Natalie first stanza of the poem asks the

Topic: EnvironmentNatural Disasters
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Last updated: August 30, 2019

Natalie SturzaJanuary 17, 2018 – 8S”O Me! O Life!”In this poem, Walt Whitman entertains one of humankind’s most complex and debated questions: what is the point of life? The first stanza of the poem asks the question while the second stanza answers it.

He writes in his typical freeverse style with the use of anaphora. He uses his own perspective to ponder the meaning of life and by the end has given the reader an insight into his own philosophy.In the first stanza of “O Me! O Life!”, Whitman asks the question and then paints a negative picture of life and the human condition. The first stanza is comprised of seven lines in his traditional syntax with informal freeverse with anaphora. When Whitman says, “O Me!” he questions himself and his existence. “O Life!” asks why life can be so cruel. Diving deeper into this feeling of depression and hopelessness, Whitman expresses how self-centered and untrusting humans are, including himself. Cleverly, he writes, “endless trains of the faithless”, saying that humans will betray themselves or each other at some point in life.

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Or simply, they will do so at the next station of life. “Cities fill’d with the foolish” is judgemental, grouping everyone together, and saying that no matter their upbringing or their moral code, they are still foolish. His views of human nature are quite negative. Later, in the next line, “for who more foolish than I, and who more faithless”, he criticizes himself for being no better than everyone else. He certainly does not view himself as better than others. He is just another foolish and flawed human.

In the following line, he explains how there are many who “vainly crave the light” or simply want something better than what they already have. This further implies his philosophy that humans care only for themselves and are often corrupted by greed. Their search for a better future will be fruitless and in vain. He refers to the “poor results of all”, highlighting that life may not go according to plans and can often have unwanted results. The problem may be that humans do not learn from their mistakes and still continue to try in vain.Next, I learned that sordid means filthy and wretched, and I inferred that “of all the plodding and sordid crowds” highlights the pain of human destiny and the struggles of life. When Whitman says “empty and useless years”, he implies that people often waste the limited time they have.

The next line reinforces his idea that he is stuck among these people and wastes just as many “useless years” as them, in hope of something he will never reach. The final line of this stanza is among the most important. He repeats his question O Me! and questions the misery he faces. Then, he asks for the good and starts looking for the positivity in life.

This is the turning point in the poem as he comes to his own realization.The second and final stanza of the poem “O Me! O Life!” is three lines long and provides a poetic answer that reminds us of our duty and opportunities. Once Whitman realizes the answer is in his grasp, he expands upon it by explaining that life “exists” and goes on. He highlights that everyone is their own person with their own “identity” and has agency. Agency asks who is in control and leading the way. Whitman says that everyone can lead their own way and create their own legacy. He concludes by inviting others to “contribute a verse”. He challenges everyone to contribute to life and the world.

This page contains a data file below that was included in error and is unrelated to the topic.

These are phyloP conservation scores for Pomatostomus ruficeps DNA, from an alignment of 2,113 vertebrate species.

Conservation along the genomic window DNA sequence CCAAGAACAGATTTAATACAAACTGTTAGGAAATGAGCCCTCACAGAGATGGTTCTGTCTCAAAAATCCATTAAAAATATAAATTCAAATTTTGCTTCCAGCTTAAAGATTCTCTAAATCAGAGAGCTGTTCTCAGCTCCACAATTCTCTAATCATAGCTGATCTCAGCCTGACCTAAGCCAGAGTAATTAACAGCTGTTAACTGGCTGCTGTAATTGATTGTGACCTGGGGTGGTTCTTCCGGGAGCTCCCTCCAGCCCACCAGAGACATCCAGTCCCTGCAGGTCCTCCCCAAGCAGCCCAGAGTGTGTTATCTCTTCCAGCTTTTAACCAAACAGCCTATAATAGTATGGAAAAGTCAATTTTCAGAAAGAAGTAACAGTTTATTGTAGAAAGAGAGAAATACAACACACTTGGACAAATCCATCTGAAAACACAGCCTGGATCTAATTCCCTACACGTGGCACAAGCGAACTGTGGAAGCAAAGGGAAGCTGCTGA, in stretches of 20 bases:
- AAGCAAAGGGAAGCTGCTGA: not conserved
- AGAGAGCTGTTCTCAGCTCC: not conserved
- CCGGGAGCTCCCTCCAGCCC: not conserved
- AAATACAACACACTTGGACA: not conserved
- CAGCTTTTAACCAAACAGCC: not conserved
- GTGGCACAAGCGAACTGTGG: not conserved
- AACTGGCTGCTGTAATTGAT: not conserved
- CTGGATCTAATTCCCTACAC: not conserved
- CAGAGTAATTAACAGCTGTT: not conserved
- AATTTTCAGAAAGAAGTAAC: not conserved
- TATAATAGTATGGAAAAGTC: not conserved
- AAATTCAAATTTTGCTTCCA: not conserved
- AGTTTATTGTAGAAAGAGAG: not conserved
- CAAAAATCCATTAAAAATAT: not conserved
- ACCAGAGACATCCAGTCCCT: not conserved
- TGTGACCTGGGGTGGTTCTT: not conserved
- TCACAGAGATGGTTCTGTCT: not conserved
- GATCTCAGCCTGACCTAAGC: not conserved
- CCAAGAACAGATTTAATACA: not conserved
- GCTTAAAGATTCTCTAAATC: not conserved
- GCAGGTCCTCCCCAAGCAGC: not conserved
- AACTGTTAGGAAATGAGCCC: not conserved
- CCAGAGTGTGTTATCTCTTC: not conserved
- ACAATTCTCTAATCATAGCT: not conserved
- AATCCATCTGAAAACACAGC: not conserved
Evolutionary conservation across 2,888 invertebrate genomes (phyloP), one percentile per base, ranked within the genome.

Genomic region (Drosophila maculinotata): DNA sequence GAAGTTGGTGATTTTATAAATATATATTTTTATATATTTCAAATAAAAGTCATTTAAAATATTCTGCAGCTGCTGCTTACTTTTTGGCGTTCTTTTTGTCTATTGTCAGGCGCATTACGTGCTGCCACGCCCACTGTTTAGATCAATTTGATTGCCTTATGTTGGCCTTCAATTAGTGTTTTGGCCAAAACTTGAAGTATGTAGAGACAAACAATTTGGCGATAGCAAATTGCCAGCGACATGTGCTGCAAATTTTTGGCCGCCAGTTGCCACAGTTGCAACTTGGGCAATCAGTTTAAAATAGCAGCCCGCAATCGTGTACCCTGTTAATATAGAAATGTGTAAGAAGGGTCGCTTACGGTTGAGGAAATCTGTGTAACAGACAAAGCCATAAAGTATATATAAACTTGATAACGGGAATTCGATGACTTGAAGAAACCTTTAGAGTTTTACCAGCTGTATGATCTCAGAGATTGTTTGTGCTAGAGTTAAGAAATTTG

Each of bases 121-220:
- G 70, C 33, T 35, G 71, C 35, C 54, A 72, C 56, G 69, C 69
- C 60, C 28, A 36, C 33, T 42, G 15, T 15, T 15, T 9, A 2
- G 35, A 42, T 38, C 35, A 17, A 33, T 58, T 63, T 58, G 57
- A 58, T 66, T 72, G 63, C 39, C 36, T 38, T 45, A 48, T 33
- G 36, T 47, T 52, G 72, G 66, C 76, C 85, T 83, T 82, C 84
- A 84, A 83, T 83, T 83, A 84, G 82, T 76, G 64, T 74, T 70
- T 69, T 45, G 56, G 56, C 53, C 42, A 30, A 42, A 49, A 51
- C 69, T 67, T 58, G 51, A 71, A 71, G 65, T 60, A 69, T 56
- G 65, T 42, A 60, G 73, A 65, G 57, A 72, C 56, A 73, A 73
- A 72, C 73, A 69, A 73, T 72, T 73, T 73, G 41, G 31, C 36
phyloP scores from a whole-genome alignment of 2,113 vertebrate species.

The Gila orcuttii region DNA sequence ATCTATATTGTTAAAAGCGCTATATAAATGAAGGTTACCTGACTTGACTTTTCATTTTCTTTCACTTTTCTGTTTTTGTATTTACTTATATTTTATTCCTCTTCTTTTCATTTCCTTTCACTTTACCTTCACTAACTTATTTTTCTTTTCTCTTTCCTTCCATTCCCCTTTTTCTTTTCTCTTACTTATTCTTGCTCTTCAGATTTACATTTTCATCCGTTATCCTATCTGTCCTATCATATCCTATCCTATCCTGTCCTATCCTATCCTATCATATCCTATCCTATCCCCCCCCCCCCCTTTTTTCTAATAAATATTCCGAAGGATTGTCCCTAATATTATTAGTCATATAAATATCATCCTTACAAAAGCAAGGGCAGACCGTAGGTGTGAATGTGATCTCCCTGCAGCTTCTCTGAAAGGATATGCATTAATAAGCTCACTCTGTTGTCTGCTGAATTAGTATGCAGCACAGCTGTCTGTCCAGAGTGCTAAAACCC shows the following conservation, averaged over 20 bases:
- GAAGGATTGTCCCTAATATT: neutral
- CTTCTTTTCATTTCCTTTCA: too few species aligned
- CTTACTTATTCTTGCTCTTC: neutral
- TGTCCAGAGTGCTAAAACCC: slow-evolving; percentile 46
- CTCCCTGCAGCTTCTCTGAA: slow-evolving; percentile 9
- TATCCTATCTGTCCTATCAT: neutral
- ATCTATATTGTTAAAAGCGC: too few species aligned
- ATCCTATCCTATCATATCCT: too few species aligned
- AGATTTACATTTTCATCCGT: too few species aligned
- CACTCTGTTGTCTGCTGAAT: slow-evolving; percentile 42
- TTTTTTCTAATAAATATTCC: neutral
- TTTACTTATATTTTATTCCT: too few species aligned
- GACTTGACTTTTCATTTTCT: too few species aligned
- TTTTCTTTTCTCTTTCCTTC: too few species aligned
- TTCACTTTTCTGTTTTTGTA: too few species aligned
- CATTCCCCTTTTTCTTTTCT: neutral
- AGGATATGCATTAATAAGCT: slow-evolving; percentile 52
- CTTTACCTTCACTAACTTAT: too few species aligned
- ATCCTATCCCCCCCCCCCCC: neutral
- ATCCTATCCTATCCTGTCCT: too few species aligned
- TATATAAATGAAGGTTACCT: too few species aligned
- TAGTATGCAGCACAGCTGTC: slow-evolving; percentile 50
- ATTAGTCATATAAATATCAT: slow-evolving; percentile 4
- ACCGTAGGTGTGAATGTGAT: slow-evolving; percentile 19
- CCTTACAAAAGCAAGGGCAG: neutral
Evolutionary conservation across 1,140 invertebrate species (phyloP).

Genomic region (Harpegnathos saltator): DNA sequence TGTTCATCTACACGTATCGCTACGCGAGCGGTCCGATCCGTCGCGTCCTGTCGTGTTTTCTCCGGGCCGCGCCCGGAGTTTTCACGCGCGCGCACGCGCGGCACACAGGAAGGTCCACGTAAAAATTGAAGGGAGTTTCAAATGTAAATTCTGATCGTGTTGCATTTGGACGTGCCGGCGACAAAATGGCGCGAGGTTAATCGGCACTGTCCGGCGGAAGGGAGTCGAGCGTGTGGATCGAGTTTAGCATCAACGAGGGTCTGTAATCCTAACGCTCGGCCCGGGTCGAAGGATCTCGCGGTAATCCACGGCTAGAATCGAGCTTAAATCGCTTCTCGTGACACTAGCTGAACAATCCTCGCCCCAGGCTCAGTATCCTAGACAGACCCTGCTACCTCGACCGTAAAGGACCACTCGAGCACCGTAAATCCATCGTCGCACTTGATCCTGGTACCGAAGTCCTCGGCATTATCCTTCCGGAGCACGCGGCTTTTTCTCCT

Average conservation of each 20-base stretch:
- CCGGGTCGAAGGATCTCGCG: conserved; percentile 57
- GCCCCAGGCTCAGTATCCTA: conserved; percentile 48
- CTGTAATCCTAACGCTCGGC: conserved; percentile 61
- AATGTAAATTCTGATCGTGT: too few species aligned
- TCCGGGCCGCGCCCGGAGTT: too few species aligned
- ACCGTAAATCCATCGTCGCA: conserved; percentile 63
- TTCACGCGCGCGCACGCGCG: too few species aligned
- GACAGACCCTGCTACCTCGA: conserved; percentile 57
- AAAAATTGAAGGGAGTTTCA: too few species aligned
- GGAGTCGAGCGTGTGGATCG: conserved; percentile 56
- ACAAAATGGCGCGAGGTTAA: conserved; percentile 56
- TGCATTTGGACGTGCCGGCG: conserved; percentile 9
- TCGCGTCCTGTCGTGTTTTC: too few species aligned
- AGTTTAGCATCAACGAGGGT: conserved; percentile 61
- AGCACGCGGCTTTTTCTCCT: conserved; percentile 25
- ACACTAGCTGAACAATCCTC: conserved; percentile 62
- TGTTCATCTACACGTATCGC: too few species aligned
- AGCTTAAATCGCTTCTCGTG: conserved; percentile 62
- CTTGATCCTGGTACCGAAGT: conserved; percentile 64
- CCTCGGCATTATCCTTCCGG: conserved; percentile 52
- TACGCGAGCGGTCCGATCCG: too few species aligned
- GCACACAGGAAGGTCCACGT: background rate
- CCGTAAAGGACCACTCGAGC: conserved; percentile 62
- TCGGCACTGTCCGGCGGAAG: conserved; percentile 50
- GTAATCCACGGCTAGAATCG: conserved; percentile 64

In his case, he can complete this mission by contributing a verse, or being a poet. “Verse” can also be interpreted in a broader way and could be any positive contribution someone makes. Throughout the poem, Whitman relies on anaphora by using the word “Of” at the beginning of most of the lines in the first stanza and “That” in the second stanza. This literary device engages the reader into his train of thought. Whitman also repeats the title, and question, of his poem in the first line for emphasis. In the first stanza, most of the pronouns are in the first person, including me, myself, and I. The point of view is clearly Whitman’s, as he asks the question and gives his own observations and opinions. The pronouns switch to you in the second stanza, as the author challenges us to live, take charge, and have agency.

Words with negative connotation are weaved through the first stanza, such as “endless”, “faithless”, “foolish”, “reproaching”, “mean”, “struggle”, “poor”, “plodding”, “sordid”, “empty”, and “useless”. The tone switches in the second stanza with “exists”, “identity”, “powerful” and “contribute”. There is a clear contrast between both stanzas. Although Whitman’s first stanza reeks of negativity, he ends the poem positively by telling us that we should be grateful for what we have and that we have agency. He reminds us that the purpose of life is to live.

He combats his own despair and depression by giving us an answer to look up to.

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